Book Image

Xamarin.Forms Projects - Second Edition

By : Daniel Hindrikes, Johan Karlsson
Book Image

Xamarin.Forms Projects - Second Edition

By: Daniel Hindrikes, Johan Karlsson

Overview of this book

Xamarin.Forms is a lightweight cross-platform development toolkit for building apps with a rich user interface. Improved and updated to cover the latest features of Xamarin.Forms, this second edition covers CollectionView and Shell, along with interesting concepts such as augmented reality (AR) and machine learning. Starting with an introduction to Xamarin and how it works, this book shares tips for choosing the type of development environment you should strive for when planning cross-platform mobile apps. You’ll build your first Xamarin.Forms app and learn how to use Shell to implement the app architecture. The book gradually increases the level of complexity of the projects, guiding you through creating apps ranging from a location tracker and weather map to an AR game and face recognition. As you advance, the book will take you through modern mobile development frameworks such as SQLite, .NET Core Mono, ARKit, and ARCore. You’ll be able to customize your apps for both Android and iOS platforms to achieve native-like performance and speed. The book is filled with engaging examples, so you can grasp essential concepts by writing code instead of reading through endless theory. By the end of this book, you’ll be ready to develop your own native apps with Xamarin.Forms and its associated technologies, such as .NET Core, Visual Studio 2019, and C#.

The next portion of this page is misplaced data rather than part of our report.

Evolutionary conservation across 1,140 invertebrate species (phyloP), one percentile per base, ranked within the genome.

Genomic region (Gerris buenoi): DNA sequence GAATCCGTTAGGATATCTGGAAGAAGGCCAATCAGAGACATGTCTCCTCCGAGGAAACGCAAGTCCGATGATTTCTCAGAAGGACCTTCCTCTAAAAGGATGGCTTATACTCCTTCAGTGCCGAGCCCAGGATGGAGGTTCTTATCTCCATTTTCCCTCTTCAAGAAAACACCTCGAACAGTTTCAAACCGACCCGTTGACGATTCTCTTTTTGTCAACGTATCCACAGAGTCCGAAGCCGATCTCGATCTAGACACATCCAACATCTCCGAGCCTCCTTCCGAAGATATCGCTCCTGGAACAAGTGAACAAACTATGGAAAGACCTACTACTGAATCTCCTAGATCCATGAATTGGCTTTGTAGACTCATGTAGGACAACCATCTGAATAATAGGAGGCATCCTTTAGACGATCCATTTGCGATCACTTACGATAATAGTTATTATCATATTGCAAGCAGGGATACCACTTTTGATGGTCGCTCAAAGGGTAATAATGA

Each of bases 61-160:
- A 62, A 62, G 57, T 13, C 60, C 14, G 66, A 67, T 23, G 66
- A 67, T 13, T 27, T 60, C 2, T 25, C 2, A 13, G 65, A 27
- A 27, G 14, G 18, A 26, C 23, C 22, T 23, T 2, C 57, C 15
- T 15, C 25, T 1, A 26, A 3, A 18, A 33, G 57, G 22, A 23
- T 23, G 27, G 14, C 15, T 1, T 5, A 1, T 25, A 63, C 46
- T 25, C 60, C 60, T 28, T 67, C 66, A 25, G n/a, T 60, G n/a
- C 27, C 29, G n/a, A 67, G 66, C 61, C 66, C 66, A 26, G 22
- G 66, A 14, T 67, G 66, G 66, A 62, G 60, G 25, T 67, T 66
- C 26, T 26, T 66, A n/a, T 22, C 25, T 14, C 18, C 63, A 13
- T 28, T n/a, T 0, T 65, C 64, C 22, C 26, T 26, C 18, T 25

Table of Contents (13 chapters)

Building the Hot Dog or Not Hot Dog application using machine learning

Let's get started! We will first train a model for image classification that we can use later in the chapter to decide whether a photo contains a hot dog.

Training a model

To train a model for image classification, we need to collect photos of hot dogs and photos that aren't of hot dogs. Because most items in the world are not hot dogs, we need more photos that don't contain hot dogs. It's better if the photos of hot dogs cover a lot of different hot-dog scenarios—with bread, with ketchup, or with mustard. This is so the model will be able to recognize hot dogs in different situations. When we are collecting photos that aren't of hot dogs, we also need to have a big variety of photos that are both of items that are similar to hot dogs and that are completely different from hot dogs.

The model that is in the solution on GitHub was trained with 240 photos, 60 of which were of hot dogs...